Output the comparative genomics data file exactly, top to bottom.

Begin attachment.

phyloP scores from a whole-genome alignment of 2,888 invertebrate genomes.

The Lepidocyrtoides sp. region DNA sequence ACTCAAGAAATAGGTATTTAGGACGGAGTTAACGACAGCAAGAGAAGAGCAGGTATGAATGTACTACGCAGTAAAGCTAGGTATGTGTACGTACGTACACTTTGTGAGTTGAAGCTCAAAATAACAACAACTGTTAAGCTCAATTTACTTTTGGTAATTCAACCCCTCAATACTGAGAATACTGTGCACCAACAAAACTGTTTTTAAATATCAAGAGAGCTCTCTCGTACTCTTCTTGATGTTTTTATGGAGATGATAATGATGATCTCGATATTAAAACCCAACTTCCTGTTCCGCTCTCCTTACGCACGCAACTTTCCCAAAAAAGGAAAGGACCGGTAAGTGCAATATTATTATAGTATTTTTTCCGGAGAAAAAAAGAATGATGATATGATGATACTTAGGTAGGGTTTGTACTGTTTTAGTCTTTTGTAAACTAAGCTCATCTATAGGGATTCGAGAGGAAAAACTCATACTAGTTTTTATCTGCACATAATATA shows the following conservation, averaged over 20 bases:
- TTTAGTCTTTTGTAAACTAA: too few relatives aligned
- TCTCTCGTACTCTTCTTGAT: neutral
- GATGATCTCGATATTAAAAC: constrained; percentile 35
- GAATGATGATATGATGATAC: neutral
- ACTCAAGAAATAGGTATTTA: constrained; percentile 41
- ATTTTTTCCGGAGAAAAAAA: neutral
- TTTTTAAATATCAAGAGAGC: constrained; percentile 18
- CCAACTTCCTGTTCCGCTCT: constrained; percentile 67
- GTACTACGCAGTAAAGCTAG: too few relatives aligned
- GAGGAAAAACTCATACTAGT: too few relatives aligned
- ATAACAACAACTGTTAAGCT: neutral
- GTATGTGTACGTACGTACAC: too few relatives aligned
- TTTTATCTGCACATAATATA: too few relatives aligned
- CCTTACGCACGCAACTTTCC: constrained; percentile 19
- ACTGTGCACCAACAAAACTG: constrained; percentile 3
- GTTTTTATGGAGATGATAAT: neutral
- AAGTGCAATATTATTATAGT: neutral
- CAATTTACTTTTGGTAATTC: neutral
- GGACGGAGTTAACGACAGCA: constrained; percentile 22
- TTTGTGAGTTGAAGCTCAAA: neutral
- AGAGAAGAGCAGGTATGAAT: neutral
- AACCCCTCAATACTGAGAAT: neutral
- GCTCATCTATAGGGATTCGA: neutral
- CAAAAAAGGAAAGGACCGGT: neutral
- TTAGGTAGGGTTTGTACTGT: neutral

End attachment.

phyloP scores from a whole-genome alignment of 2,888 invertebrate genomes.

The Lepidocyrtoides sp. region DNA sequence ACTCAAGAAATAGGTATTTAGGACGGAGTTAACGACAGCAAGAGAAGAGCAGGTATGAATGTACTACGCAGTAAAGCTAGGTATGTGTACGTACGTACACTTTGTGAGTTGAAGCTCAAAATAACAACAACTGTTAAGCTCAATTTACTTTTGGTAATTCAACCCCTCAATACTGAGAATACTGTGCACCAACAAAACTGTTTTTAAATATCAAGAGAGCTCTCTCGTACTCTTCTTGATGTTTTTATGGAGATGATAATGATGATCTCGATATTAAAACCCAACTTCCTGTTCCGCTCTCCTTACGCACGCAACTTTCCCAAAAAAGGAAAGGACCGGTAAGTGCAATATTATTATAGTATTTTTTCCGGAGAAAAAAAGAATGATGATATGATGATACTTAGGTAGGGTTTGTACTGTTTTAGTCTTTTGTAAACTAAGCTCATCTATAGGGATTCGAGAGGAAAAACTCATACTAGTTTTTATCTGCACATAATATA shows the following conservation, averaged over 20 bases:
- TTTAGTCTTTTGTAAACTAA: too few relatives aligned
- TCTCTCGTACTCTTCTTGAT: neutral
- GATGATCTCGATATTAAAAC: constrained; percentile 35
- GAATGATGATATGATGATAC: neutral
- ACTCAAGAAATAGGTATTTA: constrained; percentile 41
- ATTTTTTCCGGAGAAAAAAA: neutral
- TTTTTAAATATCAAGAGAGC: constrained; percentile 18
- CCAACTTCCTGTTCCGCTCT: constrained; percentile 67
- GTACTACGCAGTAAAGCTAG: too few relatives aligned
- GAGGAAAAACTCATACTAGT: too few relatives aligned
- ATAACAACAACTGTTAAGCT: neutral
- GTATGTGTACGTACGTACAC: too few relatives aligned
- TTTTATCTGCACATAATATA: too few relatives aligned
- CCTTACGCACGCAACTTTCC: constrained; percentile 19
- ACTGTGCACCAACAAAACTG: constrained; percentile 3
- GTTTTTATGGAGATGATAAT: neutral
- AAGTGCAATATTATTATAGT: neutral
- CAATTTACTTTTGGTAATTC: neutral
- GGACGGAGTTAACGACAGCA: constrained; percentile 22
- TTTGTGAGTTGAAGCTCAAA: neutral
- AGAGAAGAGCAGGTATGAAT: neutral
- AACCCCTCAATACTGAGAAT: neutral
- GCTCATCTATAGGGATTCGA: neutral
- CAAAAAAGGAAAGGACCGGT: neutral
- TTAGGTAGGGTTTGTACTGT: neutral